Submitted to: National Center for Biotechnology Information (NCBI)
Publication Type: Other
Publication Acceptance Date: January 5, 2007
Publication Date: January 5, 2007
Citation: Hunter, W.B., Dang, P.M., Nguyen, R. 2007. Genes expressed in field-caught pink hibiscus mealybugs, Maconellicoccus hirsutus (Green) (Hemiptera: Pseudococcidae). National Center for Biotechnology Information (NCBI). EH211307-EH218975. Interpretive Summary: New unique information was produced on genetics associated with the biology of the pink hibiscus mealybug (PHM) an important invasive pest. A dataset of 7,669 genetic sequences from the PHM was successfully isolated and characterized across all life stages. The newly created dataset was published in the National Center for Biotechnology Information, NCBI, public database. The PHM has spread across the southern United States and is an aggressive pest species that feeds on numerous plants. The genetic information may be used to monitor populations of this pest to determine their presence and movement across the U.S. They may also be used to determine which predators feed on PHM. Determining which insect species feed on this pest could lead to better biological control strategies.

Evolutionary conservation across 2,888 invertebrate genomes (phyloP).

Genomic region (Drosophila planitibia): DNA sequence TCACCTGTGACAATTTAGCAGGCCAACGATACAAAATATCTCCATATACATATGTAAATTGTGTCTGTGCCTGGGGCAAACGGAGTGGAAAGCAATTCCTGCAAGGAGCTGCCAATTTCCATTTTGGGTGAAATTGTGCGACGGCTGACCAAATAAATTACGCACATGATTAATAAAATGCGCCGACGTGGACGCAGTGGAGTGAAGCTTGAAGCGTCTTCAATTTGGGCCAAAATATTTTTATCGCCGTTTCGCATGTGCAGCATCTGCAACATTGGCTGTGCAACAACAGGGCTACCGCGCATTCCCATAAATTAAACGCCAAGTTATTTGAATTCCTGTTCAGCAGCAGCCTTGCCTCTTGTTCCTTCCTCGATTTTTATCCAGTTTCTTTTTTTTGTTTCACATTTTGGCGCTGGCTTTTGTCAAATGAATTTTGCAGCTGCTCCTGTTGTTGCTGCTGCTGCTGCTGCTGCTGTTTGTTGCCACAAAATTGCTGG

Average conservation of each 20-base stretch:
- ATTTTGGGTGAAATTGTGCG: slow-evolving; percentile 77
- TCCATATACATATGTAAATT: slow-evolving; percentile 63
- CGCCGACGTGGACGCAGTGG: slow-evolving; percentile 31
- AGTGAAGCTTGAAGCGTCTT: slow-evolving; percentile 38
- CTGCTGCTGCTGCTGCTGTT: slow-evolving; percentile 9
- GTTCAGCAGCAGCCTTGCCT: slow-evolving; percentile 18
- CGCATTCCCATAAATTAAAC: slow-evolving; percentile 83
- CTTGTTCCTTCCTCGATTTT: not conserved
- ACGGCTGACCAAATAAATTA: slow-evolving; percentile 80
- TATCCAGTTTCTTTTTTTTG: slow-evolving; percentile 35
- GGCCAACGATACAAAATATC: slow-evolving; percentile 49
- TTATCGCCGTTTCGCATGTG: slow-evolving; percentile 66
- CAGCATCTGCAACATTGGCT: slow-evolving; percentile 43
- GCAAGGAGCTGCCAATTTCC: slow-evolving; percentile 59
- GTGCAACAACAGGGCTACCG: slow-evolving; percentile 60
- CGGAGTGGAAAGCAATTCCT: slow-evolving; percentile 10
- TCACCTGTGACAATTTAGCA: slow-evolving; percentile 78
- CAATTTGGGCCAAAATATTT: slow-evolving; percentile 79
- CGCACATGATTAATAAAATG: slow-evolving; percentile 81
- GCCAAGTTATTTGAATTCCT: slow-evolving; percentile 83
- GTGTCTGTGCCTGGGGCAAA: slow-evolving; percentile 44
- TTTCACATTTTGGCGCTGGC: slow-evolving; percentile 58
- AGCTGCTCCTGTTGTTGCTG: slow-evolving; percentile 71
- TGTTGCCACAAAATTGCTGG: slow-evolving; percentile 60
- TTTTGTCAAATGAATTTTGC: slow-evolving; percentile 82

Technical Abstract: We advanced the understanding of the biology of an invasive pest, the pink hibiscus mealybug, PHM, Maconellicoccus hirsutus (Hemiptera: Pseudococcidae) by using a genomics approach to identify genes expressed within field collected PHM. The information produced provides valuable, new and unique information on mealybug biology and genomics which was unknown previously. We produced a dataset of 7,669 mRNA sequences isolated from field collected, all life stages of PHM collected from hibiscus. The PHM specific dataset was published under accession numbers: EH211307-EH218975, in the National Center for Biotechnology Information, NCBI. The PHM has spread across the southern United States and is an aggressive pest species feeding on numerous plant species. To fully understand PHM feeding and its ability to feed on a wide variety of plants, the dataset was mined for potential enzymes linked to digestion and carbohydrate usage. While mitochondrial and other transcripts were found to be useful in the production of genetic markers as tools to aid in the monitoring of PHM and its predators, it was of special interest that we identified an alpha-amylase, along with other important enzymes linked to digestion. Insects normally have several forms of alpha-amylases which are critical to the digestive process for carbohydrate metabolism, and thus insect survival. These enzymes have been shown to be good target candidates for bio-insecticides by using alpha-amylase inhibitors. Under these conditions insects cannot process carbohydrates. To evaluate if such an approach would work for the management of the PHM, it is first important to identify the enzymes and their isoforms. The PHM dataset has thus set the foundation for further evaluation of the various alpha-amylase inhibitors, and their level of impact on PHM survival. The utilization of these genetic goods and their applications to problems associated with PHM management are aiding the development of practical solutions to protect crops plants from this devastating insect pest.